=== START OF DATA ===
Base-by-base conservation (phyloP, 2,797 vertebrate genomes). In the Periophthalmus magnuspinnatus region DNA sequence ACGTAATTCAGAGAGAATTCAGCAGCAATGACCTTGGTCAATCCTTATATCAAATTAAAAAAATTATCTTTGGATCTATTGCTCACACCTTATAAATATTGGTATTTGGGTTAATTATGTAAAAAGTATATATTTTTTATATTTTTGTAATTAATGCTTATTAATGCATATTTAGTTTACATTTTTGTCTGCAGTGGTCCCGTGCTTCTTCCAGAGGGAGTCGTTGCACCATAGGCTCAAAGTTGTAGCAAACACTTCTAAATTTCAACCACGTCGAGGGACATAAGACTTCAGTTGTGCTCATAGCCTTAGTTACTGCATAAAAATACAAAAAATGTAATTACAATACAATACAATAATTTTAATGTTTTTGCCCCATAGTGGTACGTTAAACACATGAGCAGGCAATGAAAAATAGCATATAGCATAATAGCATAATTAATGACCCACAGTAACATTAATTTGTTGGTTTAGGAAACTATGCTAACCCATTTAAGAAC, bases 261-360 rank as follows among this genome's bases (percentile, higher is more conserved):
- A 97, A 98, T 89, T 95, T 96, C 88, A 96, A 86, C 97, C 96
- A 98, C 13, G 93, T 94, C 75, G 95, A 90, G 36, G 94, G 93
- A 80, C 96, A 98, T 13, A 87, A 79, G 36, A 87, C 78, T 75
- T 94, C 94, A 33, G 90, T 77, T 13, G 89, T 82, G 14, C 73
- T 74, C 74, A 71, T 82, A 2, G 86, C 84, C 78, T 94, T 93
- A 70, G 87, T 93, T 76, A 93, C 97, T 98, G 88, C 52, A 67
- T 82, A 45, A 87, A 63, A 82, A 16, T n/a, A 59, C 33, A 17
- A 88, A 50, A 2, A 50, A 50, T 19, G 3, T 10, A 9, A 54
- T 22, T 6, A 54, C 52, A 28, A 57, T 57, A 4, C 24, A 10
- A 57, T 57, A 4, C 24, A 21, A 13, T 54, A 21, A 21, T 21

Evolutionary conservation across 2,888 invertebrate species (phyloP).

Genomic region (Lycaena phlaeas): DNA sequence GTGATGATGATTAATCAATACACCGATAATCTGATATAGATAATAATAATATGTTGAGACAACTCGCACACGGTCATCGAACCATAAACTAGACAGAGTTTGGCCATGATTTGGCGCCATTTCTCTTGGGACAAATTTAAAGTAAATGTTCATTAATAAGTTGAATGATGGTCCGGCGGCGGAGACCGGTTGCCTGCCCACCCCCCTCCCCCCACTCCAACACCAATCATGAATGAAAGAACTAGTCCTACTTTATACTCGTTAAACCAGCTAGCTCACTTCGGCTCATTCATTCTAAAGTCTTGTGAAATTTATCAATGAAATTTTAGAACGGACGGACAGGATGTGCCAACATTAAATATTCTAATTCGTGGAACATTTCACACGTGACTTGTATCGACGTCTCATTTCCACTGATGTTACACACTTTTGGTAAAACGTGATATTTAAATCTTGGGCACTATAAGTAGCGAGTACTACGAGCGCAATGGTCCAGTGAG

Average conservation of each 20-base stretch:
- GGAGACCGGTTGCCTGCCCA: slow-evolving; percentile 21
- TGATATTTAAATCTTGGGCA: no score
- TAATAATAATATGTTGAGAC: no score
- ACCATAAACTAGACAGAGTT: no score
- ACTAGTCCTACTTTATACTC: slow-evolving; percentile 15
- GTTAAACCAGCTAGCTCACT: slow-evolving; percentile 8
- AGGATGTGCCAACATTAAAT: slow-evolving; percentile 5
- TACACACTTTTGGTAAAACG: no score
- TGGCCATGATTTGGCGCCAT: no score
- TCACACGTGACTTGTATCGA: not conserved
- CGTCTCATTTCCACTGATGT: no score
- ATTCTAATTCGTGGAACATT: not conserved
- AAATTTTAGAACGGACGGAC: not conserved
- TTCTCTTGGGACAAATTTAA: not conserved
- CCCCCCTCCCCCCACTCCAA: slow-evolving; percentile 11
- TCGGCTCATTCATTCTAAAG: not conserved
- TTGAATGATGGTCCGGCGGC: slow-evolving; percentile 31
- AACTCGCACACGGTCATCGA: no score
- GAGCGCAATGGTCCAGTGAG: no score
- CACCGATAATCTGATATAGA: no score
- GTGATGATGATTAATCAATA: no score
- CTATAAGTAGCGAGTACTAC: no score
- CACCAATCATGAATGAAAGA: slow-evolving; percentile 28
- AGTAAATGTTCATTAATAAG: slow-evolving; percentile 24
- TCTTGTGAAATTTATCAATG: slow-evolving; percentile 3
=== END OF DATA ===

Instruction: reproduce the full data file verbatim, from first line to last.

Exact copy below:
Base-by-base conservation (phyloP, 2,797 vertebrate genomes). In the Periophthalmus magnuspinnatus region DNA sequence ACGTAATTCAGAGAGAATTCAGCAGCAATGACCTTGGTCAATCCTTATATCAAATTAAAAAAATTATCTTTGGATCTATTGCTCACACCTTATAAATATTGGTATTTGGGTTAATTATGTAAAAAGTATATATTTTTTATATTTTTGTAATTAATGCTTATTAATGCATATTTAGTTTACATTTTTGTCTGCAGTGGTCCCGTGCTTCTTCCAGAGGGAGTCGTTGCACCATAGGCTCAAAGTTGTAGCAAACACTTCTAAATTTCAACCACGTCGAGGGACATAAGACTTCAGTTGTGCTCATAGCCTTAGTTACTGCATAAAAATACAAAAAATGTAATTACAATACAATACAATAATTTTAATGTTTTTGCCCCATAGTGGTACGTTAAACACATGAGCAGGCAATGAAAAATAGCATATAGCATAATAGCATAATTAATGACCCACAGTAACATTAATTTGTTGGTTTAGGAAACTATGCTAACCCATTTAAGAAC, bases 261-360 rank as follows among this genome's bases (percentile, higher is more conserved):
- A 97, A 98, T 89, T 95, T 96, C 88, A 96, A 86, C 97, C 96
- A 98, C 13, G 93, T 94, C 75, G 95, A 90, G 36, G 94, G 93
- A 80, C 96, A 98, T 13, A 87, A 79, G 36, A 87, C 78, T 75
- T 94, C 94, A 33, G 90, T 77, T 13, G 89, T 82, G 14, C 73
- T 74, C 74, A 71, T 82, A 2, G 86, C 84, C 78, T 94, T 93
- A 70, G 87, T 93, T 76, A 93, C 97, T 98, G 88, C 52, A 67
- T 82, A 45, A 87, A 63, A 82, A 16, T n/a, A 59, C 33, A 17
- A 88, A 50, A 2, A 50, A 50, T 19, G 3, T 10, A 9, A 54
- T 22, T 6, A 54, C 52, A 28, A 57, T 57, A 4, C 24, A 10
- A 57, T 57, A 4, C 24, A 21, A 13, T 54, A 21, A 21, T 21

Evolutionary conservation across 2,888 invertebrate species (phyloP).

Genomic region (Lycaena phlaeas): DNA sequence GTGATGATGATTAATCAATACACCGATAATCTGATATAGATAATAATAATATGTTGAGACAACTCGCACACGGTCATCGAACCATAAACTAGACAGAGTTTGGCCATGATTTGGCGCCATTTCTCTTGGGACAAATTTAAAGTAAATGTTCATTAATAAGTTGAATGATGGTCCGGCGGCGGAGACCGGTTGCCTGCCCACCCCCCTCCCCCCACTCCAACACCAATCATGAATGAAAGAACTAGTCCTACTTTATACTCGTTAAACCAGCTAGCTCACTTCGGCTCATTCATTCTAAAGTCTTGTGAAATTTATCAATGAAATTTTAGAACGGACGGACAGGATGTGCCAACATTAAATATTCTAATTCGTGGAACATTTCACACGTGACTTGTATCGACGTCTCATTTCCACTGATGTTACACACTTTTGGTAAAACGTGATATTTAAATCTTGGGCACTATAAGTAGCGAGTACTACGAGCGCAATGGTCCAGTGAG

Average conservation of each 20-base stretch:
- GGAGACCGGTTGCCTGCCCA: slow-evolving; percentile 21
- TGATATTTAAATCTTGGGCA: no score
- TAATAATAATATGTTGAGAC: no score
- ACCATAAACTAGACAGAGTT: no score
- ACTAGTCCTACTTTATACTC: slow-evolving; percentile 15
- GTTAAACCAGCTAGCTCACT: slow-evolving; percentile 8
- AGGATGTGCCAACATTAAAT: slow-evolving; percentile 5
- TACACACTTTTGGTAAAACG: no score
- TGGCCATGATTTGGCGCCAT: no score
- TCACACGTGACTTGTATCGA: not conserved
- CGTCTCATTTCCACTGATGT: no score
- ATTCTAATTCGTGGAACATT: not conserved
- AAATTTTAGAACGGACGGAC: not conserved
- TTCTCTTGGGACAAATTTAA: not conserved
- CCCCCCTCCCCCCACTCCAA: slow-evolving; percentile 11
- TCGGCTCATTCATTCTAAAG: not conserved
- TTGAATGATGGTCCGGCGGC: slow-evolving; percentile 31
- AACTCGCACACGGTCATCGA: no score
- GAGCGCAATGGTCCAGTGAG: no score
- CACCGATAATCTGATATAGA: no score
- GTGATGATGATTAATCAATA: no score
- CTATAAGTAGCGAGTACTAC: no score
- CACCAATCATGAATGAAAGA: slow-evolving; percentile 28
- AGTAAATGTTCATTAATAAG: slow-evolving; percentile 24
- TCTTGTGAAATTTATCAATG: slow-evolving; percentile 3